Winnipeg police officer cleared of alleged assault on 12-year-old

Video that appeared to show a Winnipeg officer hitting a 12-year-old boy last year wasn't enough to clearly identify or convict policeman Christian Guyot of assault, a Manitoba judge ruled Wednesday.

Judge rules video of altercation not sufficient to ID Christian Guyot as officer

A judge couldn't determine beyond a reasonable doubt that the officer in the video was Christian Guyot. In this photo, only the boy's face has been blurred, to protect his identity under a publication ban. (Submitted)

Video that appeared to show a Winnipeg police officer hitting a 12-year-old boy last year wasn't enough to clearly identify or convict Const. Christian Guyot of assault, a Manitoba judge ruled Wednesday.

"We're very delighted with the verdict.… It's been a very stressful year for our client," Hymie Weinstein, one of Guyot's two lawyers, said outside court after the decision.

"Now the nightmare is over for him."

Provincial court Judge Ryan Rolston cleared Guyot of an assault charge the Independent Investigation Unit laid against the veteran member of the Winnipeg Police Service last fall.

Rolston said the officer in the video appeared to show a "shocking degree of lack of self-control." However, a direct view of his face only appeared for a brief moment, so Rolston said he couldn't be 100 per cent certain the officer in the recording was in fact Guyot.

Only one of Brandon Crown attorney Kaley Tschetter's witnesses testified during the trial — the boy and his mother failed to appear and a warrant was issued for the boy Tuesday.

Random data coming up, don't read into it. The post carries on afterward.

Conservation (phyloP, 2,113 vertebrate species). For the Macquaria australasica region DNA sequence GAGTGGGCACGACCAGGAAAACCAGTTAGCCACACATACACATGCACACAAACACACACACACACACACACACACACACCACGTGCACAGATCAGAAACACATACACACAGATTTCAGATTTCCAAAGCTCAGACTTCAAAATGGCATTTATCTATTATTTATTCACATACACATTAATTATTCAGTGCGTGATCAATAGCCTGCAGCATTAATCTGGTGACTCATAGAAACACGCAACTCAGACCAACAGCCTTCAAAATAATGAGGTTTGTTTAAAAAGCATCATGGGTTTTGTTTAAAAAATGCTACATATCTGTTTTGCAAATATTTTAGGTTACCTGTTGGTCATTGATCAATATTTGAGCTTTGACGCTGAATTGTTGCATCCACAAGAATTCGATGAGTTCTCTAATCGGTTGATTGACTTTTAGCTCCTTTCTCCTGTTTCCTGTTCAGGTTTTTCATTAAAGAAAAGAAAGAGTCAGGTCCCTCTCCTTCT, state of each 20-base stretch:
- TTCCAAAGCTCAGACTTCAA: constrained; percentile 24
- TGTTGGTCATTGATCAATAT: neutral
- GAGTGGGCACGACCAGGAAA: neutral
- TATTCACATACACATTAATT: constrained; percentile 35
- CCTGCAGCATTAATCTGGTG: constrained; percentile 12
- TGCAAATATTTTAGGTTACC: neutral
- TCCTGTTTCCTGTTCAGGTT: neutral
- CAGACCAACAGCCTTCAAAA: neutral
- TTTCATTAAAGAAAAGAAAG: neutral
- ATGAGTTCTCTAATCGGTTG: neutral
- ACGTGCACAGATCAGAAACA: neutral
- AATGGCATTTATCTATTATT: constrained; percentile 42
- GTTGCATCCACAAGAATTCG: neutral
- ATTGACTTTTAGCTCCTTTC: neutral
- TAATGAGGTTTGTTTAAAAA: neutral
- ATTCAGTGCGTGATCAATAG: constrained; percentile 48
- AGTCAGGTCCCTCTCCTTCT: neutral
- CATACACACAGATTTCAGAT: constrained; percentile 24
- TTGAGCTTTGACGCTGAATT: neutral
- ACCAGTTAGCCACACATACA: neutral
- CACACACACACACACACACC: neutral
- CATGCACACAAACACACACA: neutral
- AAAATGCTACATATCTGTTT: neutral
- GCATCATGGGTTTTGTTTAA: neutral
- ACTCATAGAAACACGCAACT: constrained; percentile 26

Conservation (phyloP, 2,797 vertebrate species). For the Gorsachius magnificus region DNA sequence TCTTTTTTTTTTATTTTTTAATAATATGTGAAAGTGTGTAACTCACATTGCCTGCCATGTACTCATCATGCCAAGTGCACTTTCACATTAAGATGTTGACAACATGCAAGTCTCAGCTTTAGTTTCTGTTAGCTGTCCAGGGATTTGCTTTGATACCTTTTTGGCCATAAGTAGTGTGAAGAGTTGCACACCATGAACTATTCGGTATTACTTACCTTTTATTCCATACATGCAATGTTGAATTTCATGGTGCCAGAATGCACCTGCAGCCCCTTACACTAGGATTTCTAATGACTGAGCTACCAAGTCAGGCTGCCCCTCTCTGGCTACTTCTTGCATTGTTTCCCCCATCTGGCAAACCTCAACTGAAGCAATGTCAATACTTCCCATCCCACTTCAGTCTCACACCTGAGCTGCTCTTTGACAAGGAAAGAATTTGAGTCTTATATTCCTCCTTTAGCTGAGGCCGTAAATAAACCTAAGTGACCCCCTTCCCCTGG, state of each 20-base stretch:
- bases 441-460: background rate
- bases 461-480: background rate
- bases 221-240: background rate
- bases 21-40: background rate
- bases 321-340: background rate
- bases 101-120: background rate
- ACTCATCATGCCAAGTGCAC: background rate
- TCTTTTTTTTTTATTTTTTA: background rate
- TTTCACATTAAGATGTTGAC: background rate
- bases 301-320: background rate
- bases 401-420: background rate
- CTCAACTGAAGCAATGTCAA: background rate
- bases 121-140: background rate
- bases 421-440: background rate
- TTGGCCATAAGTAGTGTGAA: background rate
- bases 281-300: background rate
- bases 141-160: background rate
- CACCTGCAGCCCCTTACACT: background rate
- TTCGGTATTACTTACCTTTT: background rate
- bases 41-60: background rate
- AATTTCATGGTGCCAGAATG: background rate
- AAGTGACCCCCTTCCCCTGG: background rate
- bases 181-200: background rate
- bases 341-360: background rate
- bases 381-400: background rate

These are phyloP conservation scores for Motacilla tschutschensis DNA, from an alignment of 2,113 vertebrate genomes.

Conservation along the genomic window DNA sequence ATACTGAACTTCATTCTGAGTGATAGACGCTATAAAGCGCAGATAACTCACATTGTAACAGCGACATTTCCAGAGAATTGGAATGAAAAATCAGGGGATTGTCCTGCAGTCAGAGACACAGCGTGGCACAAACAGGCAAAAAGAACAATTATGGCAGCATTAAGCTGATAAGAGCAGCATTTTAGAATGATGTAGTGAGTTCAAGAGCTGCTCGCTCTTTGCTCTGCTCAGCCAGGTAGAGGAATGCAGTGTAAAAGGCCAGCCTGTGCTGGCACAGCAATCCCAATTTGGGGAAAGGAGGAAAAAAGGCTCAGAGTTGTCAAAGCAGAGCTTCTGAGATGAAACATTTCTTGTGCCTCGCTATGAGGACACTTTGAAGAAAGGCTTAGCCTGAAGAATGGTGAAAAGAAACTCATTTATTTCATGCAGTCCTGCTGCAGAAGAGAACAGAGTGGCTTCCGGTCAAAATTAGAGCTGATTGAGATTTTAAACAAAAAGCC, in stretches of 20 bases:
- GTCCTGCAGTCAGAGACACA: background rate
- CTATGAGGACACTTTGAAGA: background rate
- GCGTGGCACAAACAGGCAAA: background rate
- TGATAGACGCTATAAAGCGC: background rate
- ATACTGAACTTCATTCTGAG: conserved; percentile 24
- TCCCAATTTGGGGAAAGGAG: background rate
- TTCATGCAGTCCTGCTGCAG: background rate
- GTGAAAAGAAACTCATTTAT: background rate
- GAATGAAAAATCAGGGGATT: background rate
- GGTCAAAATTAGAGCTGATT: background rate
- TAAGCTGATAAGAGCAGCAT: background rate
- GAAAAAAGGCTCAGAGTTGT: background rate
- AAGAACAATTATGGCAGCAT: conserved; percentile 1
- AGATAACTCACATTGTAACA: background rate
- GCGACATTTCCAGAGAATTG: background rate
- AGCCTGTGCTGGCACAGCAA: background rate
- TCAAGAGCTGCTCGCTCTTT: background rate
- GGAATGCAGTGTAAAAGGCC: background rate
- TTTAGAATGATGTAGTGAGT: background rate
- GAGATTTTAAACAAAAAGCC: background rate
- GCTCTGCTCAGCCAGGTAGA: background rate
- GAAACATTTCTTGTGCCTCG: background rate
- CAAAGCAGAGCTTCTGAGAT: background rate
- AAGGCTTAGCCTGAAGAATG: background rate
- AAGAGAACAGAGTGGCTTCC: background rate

That sole witness, the boy's sister, was unable to identify Guyot in the courtroom Wednesday.

The identity of the boy and other details that could identify him are protected under the Youth Criminal Justice Act.

The video

The video shown in court and testimony from the boy's sister were key pieces of evidence in Tschetter's case against Guyot.

The Crown attorney walked the sister through the minute-long video in court.

I just think he should of been convicted.- text message from boy's mother

She said her mother had called police for help on Aug. 7, 2017, because her brother was acting out, tipping over a dresser and throwing garbage and other items around and damaging the house.

In the video, two uniformed officers arrive in the home: a woman with blond hair and a man who is bald. They begin talking to the boy in a hallway, where the boy curses at the male officer.

Watch the raw video reviewed at the trial (WARNING: contains offensive language):

This video sent to CBC by family shows a Winnipeg police officer allegedly slapping a 12-year-old boy after the teen swears at the officer. The officer will be charged with assault, according to Manitoba's police watchdog. 1:12

The boy then walks into his bedroom, followed by the male officer, and this exchange is heard:

  • Boy: "F--k you."
  • Officer: "F--k me?"
  • Boy: "What the f--k you looking at, man?"
  • Officer: "Well, we're here because of you so let's go outside, we've gotta talk to you."
  • Boy: 'No, f--ing suck d--k, you ugly f----t."

The officer's arm is raised in the air and then swings down and out of frame, followed by a loud slapping sound. 

The officer then says, "Show some f--king respect," followed by what Tschetter says is the boy saying something akin to "f--king slap me in the head."

It isn't clear in the video whether the officer ever made contact with the boy, argued Guyot's other defence lawyer, Lisa LaBossiere.